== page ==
In general, a voucher is a tax-free fixed sum, which a municipality grants to a customer eligible to receive municipal services. A municipal officer (e.g. a case manager) defines a customer's need of services. A service voucher is an alternative for municipal provision of services. A customer can always choose a municipal provider, but has no right to require a service voucher for her or him.

The municipality has a responsibility for acknowledging a list of private providers allowed to offer voucher-purchased services for its residents and for monitoring the quality of the providers. The customer can choose and change a provider freely.

In the main usage area, long-term use of home care services, the customer's income influences the value of vouchers. In addition, the customer's deductible limit of the value of voucher is not allowed to exceed a municipality's user charge from similar services.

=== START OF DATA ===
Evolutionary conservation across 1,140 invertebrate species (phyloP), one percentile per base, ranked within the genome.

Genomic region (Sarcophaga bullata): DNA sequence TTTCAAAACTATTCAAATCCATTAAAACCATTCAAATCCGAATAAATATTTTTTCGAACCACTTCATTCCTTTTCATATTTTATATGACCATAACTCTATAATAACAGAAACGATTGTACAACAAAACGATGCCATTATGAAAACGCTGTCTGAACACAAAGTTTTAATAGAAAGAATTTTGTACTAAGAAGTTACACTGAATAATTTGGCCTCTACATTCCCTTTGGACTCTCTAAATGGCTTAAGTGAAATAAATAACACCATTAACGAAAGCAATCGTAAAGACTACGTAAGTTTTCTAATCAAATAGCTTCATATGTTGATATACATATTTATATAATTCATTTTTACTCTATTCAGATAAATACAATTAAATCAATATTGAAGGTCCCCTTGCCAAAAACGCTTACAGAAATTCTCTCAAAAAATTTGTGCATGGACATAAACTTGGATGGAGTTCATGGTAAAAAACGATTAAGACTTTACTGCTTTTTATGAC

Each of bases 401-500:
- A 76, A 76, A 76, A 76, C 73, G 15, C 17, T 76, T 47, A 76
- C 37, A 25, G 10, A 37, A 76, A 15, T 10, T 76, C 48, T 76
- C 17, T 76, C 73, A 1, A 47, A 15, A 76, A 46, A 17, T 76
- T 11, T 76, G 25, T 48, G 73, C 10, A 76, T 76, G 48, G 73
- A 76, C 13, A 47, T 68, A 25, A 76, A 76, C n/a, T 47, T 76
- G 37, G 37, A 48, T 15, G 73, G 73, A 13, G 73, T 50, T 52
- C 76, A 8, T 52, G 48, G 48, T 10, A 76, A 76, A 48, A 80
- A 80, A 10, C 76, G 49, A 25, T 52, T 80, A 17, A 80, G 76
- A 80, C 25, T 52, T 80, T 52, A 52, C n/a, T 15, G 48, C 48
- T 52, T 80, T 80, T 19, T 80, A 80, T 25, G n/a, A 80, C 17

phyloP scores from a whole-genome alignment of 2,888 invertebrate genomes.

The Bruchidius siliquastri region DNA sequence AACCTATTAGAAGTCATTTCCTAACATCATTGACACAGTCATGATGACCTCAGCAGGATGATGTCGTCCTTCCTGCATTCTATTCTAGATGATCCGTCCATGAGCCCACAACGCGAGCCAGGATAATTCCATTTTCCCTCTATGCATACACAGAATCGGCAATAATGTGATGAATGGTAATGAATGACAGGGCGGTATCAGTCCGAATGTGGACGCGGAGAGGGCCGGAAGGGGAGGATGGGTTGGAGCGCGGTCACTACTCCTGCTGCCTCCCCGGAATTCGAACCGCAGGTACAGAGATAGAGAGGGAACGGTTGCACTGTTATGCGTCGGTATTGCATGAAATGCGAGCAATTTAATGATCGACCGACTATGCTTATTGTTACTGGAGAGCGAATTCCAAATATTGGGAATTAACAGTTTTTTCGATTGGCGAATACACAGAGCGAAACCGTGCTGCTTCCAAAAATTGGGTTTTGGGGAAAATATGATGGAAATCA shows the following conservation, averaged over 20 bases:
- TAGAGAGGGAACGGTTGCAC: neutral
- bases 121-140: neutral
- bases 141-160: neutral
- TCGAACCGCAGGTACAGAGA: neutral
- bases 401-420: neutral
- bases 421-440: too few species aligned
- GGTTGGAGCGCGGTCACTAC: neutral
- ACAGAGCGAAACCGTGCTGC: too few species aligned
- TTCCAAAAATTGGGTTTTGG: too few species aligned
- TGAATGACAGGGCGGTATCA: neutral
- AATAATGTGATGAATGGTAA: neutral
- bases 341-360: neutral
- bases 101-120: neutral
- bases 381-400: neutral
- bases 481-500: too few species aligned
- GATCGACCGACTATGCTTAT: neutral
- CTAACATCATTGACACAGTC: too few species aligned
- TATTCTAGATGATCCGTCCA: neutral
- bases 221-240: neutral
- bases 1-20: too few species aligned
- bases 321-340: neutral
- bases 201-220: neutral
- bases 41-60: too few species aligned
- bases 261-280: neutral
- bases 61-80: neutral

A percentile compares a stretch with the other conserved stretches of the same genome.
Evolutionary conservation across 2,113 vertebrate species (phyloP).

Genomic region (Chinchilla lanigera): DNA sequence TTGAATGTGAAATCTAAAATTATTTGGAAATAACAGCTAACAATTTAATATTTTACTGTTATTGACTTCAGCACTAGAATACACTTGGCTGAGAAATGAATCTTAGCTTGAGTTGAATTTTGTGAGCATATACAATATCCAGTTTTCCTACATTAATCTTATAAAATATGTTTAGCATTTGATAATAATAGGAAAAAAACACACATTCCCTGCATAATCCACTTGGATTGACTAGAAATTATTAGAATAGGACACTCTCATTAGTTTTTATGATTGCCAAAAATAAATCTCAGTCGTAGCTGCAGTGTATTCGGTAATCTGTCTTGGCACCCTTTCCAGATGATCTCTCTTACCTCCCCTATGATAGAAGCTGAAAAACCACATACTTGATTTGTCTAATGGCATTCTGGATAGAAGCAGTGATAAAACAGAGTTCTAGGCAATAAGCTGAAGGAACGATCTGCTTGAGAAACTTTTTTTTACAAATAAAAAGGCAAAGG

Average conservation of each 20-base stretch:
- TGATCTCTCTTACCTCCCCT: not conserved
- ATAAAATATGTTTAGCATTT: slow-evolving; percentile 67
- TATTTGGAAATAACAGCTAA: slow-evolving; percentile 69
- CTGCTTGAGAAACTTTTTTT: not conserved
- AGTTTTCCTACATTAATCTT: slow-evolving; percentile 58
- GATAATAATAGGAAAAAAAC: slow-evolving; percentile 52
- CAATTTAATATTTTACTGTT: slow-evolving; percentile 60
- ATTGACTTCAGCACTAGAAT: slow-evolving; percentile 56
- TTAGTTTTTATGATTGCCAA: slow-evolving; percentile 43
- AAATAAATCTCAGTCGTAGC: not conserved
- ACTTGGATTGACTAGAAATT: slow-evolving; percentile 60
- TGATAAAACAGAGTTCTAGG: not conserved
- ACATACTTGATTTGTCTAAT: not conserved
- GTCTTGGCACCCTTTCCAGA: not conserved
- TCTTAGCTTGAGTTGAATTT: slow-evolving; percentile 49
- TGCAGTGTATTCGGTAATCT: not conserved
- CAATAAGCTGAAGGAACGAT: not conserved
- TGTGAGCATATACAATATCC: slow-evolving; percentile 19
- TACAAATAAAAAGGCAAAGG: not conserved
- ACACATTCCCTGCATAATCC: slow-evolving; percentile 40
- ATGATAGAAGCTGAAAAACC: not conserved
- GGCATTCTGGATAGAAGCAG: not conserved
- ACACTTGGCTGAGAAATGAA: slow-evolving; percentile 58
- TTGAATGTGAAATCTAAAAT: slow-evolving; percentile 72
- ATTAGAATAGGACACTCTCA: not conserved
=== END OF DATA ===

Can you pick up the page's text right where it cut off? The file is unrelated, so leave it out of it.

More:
Main points

Main objectives

  1. to increase the clients' freedom of choice
  2. to support elderly people to live at  home longer
  3. to increase cost-efficiency of services
  4. to increase supply and range of services available
  5. to improve employment by encouraging small firms to enter home care markets

Type of incentives

  • For customers:  A voucher is a market instrument which encourages for free choice of customers between  range of services and providers. The possibility to choose private provider may increase access to services and thus equity of service provision
  • For a municipality: A voucher is a market instrument (fixed sum) which increase transparency of cost of services.  Transparency of costs may reduce prices of both public and private providers. Vouchers make competition possible between various providers.